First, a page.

Now, there’s everything else: it was way too much of a ripoff of 90s Disney, for starters. Everything about it screamed Disney, and there were elements that were so close to plagiarizing Uncle Walt that I felt very uncomfortable watching it. The title cards struck me as something that would be in a Disney film like “Beauty and the Beast”, Miracle Studio’s (Hignite’s production outfit) title sequence was almost frame-for-frame like the opening Walt Disney castle sequence seen at the beginning of every Disney flick, there is a requisite song-and-dance musical number, even the title character looks like Mickey Mouse with a hard hat.

There was only one musical number so far (although Hignite said the final film will have more), but I can tell you that it was not very good. The voice actors that they got were okay for their speaking roles, but they sure can’t sing. What some animated movies do is they have someone different from the character’s VO sing the songs (case in point: Anne-Marie in “All Dogs go to Heaven”, for the one song she sings). That’s what should be done here. However, even if Hignite hires someone to sing the songs separately from the other VOs, it still doesn’t change that it was a bad song. I heard the word “miracle” so many times in it that I was expecting Insane Clown Posse to pop in and say “@&#$ing magnets, how do they work?” “Miracle” was the common word throughout the entire production (not just the song), and I was so sick of hearing it by the end of the 27 minute short.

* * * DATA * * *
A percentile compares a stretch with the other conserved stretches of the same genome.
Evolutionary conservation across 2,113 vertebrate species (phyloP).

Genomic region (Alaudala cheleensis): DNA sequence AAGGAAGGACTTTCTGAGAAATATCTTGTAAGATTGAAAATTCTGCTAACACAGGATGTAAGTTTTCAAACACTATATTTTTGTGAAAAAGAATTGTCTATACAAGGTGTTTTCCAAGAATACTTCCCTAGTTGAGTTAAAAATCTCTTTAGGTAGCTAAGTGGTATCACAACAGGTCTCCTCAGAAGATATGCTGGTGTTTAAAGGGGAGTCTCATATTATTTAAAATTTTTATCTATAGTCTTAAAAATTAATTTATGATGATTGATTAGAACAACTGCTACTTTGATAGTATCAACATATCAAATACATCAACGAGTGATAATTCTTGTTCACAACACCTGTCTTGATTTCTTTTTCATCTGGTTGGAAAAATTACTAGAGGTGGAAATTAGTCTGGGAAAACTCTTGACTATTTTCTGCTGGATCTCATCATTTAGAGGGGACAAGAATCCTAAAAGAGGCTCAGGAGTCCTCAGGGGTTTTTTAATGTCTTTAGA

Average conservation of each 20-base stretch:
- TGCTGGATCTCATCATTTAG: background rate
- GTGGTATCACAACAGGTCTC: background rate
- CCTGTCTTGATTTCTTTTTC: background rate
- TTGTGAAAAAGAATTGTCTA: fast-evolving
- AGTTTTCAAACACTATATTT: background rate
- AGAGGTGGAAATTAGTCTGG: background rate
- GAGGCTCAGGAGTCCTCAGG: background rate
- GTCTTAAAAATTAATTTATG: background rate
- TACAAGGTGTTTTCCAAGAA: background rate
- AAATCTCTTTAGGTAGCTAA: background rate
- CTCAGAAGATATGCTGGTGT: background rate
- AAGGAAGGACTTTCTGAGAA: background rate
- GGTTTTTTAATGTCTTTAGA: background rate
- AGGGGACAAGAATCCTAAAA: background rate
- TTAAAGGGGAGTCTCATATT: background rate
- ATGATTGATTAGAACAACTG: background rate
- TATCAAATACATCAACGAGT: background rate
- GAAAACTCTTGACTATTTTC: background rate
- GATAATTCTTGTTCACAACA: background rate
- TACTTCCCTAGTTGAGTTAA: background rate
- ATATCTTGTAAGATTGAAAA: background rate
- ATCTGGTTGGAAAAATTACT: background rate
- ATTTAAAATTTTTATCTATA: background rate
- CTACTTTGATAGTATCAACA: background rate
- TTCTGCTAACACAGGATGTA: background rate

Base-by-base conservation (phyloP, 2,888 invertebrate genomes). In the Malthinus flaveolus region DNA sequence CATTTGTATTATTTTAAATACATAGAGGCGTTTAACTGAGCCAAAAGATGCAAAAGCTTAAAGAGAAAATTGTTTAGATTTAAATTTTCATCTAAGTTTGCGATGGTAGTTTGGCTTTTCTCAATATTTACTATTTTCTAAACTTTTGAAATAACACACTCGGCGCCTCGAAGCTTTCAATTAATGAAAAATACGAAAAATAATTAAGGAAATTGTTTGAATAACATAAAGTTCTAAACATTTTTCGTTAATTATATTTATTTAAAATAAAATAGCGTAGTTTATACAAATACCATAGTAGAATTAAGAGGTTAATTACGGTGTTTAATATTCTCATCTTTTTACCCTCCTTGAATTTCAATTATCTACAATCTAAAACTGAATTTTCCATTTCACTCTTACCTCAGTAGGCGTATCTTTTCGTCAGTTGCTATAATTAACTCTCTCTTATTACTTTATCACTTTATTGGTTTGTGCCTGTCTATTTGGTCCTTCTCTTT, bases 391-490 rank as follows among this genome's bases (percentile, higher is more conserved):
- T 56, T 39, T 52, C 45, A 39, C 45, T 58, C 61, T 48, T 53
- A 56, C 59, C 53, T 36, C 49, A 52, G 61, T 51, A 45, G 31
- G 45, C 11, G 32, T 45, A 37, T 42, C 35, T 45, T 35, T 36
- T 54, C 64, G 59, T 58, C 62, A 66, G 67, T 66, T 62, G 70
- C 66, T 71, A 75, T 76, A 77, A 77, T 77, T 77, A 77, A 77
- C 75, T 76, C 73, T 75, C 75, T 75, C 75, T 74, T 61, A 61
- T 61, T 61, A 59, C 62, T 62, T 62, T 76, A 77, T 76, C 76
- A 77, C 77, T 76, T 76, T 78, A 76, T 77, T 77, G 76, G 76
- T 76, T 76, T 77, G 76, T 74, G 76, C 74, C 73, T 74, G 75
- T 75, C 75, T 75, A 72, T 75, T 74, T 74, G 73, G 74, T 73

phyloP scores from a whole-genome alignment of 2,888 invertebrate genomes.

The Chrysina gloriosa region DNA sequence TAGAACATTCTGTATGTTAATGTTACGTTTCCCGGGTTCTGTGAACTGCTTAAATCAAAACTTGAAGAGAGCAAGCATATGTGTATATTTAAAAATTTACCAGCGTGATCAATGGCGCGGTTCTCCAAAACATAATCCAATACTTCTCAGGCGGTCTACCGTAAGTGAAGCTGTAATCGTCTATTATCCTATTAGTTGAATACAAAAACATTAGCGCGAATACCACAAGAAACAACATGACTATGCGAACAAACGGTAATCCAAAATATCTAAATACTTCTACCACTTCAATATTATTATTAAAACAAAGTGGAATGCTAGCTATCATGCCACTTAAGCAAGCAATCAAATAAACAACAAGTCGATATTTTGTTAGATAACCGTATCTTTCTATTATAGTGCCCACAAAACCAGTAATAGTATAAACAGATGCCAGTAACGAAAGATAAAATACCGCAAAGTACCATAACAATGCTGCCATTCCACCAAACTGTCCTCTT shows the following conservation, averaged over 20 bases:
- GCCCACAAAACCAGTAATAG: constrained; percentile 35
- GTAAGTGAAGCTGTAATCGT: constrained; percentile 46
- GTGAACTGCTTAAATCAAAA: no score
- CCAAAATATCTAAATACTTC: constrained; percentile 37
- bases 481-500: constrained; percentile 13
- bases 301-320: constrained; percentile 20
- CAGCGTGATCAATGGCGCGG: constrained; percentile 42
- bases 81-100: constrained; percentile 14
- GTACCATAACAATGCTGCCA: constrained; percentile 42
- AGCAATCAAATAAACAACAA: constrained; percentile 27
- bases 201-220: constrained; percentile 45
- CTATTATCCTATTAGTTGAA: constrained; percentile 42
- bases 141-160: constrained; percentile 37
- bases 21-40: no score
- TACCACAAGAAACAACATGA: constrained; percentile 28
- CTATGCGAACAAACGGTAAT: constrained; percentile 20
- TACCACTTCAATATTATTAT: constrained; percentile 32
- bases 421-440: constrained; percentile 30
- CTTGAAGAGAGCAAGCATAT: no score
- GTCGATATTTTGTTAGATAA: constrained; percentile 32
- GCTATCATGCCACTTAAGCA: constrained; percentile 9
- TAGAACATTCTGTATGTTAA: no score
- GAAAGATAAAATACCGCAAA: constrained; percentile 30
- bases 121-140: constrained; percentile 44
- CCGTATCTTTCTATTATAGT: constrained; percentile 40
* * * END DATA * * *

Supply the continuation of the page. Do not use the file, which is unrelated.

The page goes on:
My biggest problem with “Cranky’s Miracle”, though, was that the whole plot was extremely saccharine. It really was a film aimed toward a much younger audience, but there should have been something thrown in there to entertain the adults too. Part of what makes the greatest animated films so great is that they appeal to more than one demographic. Warner Brothers did this well with the Looney Tunes shorts, and Disney itself had the darker moments in films like “The Lion King” as well as the entirety of Pixar’s library. “Cranky’s Miracle” does not have that. The darkest moment took place during a storm sequence late in the film, and even then it seemed preachy about its message.

All in all, while the animation was nice, the film needs a lot of work before it can be shown on the big screen. If anything, it would be much smarter for Miracle Studios to develop it as a short film instead, as this film has been in production for over seven years and yet it’s still in an animatic stage. It needs to not only appeal to kids, but the parents of those same kids as well, otherwise critics will tune it out as kiddy pablum. Additionally, it really needs to gain its own style. Aping Disney’s style in animation as well as plot structure makes it too derivative, and could even get Miracle Studio’s in legal trouble, considering how protective Disney is of their copyright.

After the screening was finished, there was a brief survey as well as a Q&A. While I didn’t ask any questions, I did fill out the survey and pretty much made the exact same points that I made here (no parental bonus, too kiddy).